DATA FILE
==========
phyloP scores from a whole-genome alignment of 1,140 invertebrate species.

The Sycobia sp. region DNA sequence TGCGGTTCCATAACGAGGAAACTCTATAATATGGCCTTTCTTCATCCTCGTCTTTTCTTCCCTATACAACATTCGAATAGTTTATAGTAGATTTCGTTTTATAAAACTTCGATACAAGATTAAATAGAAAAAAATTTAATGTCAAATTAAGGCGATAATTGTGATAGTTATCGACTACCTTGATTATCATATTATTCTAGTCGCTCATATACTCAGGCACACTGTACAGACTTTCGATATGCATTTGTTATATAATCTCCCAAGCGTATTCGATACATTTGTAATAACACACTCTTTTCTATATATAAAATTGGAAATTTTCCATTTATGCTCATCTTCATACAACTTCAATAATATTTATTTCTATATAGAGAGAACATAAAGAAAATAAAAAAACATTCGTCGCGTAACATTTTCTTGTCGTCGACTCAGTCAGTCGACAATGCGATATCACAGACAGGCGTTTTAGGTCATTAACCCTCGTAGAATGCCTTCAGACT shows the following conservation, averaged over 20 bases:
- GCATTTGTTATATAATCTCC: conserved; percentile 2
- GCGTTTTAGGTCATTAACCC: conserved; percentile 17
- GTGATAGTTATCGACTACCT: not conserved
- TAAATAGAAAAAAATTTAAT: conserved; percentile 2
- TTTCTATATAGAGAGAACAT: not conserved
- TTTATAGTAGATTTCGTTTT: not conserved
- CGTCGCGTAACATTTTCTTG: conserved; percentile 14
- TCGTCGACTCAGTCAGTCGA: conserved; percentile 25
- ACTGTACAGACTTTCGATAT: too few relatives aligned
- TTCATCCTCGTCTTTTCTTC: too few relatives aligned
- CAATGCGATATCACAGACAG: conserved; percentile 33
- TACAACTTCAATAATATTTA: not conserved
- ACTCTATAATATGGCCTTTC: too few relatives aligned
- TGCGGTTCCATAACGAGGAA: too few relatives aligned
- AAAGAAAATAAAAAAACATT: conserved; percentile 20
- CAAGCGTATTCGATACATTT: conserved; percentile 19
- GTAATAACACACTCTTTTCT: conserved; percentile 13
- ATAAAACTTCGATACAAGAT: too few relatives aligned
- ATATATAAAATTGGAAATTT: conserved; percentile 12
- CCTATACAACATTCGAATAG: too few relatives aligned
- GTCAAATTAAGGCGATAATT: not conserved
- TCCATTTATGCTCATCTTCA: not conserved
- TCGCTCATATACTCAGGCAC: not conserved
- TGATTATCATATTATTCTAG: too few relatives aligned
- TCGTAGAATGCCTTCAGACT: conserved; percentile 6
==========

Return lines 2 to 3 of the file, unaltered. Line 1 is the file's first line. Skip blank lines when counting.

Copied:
The Sycobia sp. region DNA sequence TGCGGTTCCATAACGAGGAAACTCTATAATATGGCCTTTCTTCATCCTCGTCTTTTCTTCCCTATACAACATTCGAATAGTTTATAGTAGATTTCGTTTTATAAAACTTCGATACAAGATTAAATAGAAAAAAATTTAATGTCAAATTAAGGCGATAATTGTGATAGTTATCGACTACCTTGATTATCATATTATTCTAGTCGCTCATATACTCAGGCACACTGTACAGACTTTCGATATGCATTTGTTATATAATCTCCCAAGCGTATTCGATACATTTGTAATAACACACTCTTTTCTATATATAAAATTGGAAATTTTCCATTTATGCTCATCTTCATACAACTTCAATAATATTTATTTCTATATAGAGAGAACATAAAGAAAATAAAAAAACATTCGTCGCGTAACATTTTCTTGTCGTCGACTCAGTCAGTCGACAATGCGATATCACAGACAGGCGTTTTAGGTCATTAACCCTCGTAGAATGCCTTCAGACT shows the following conservation, averaged over 20 bases:
- GCATTTGTTATATAATCTCC: conserved; percentile 2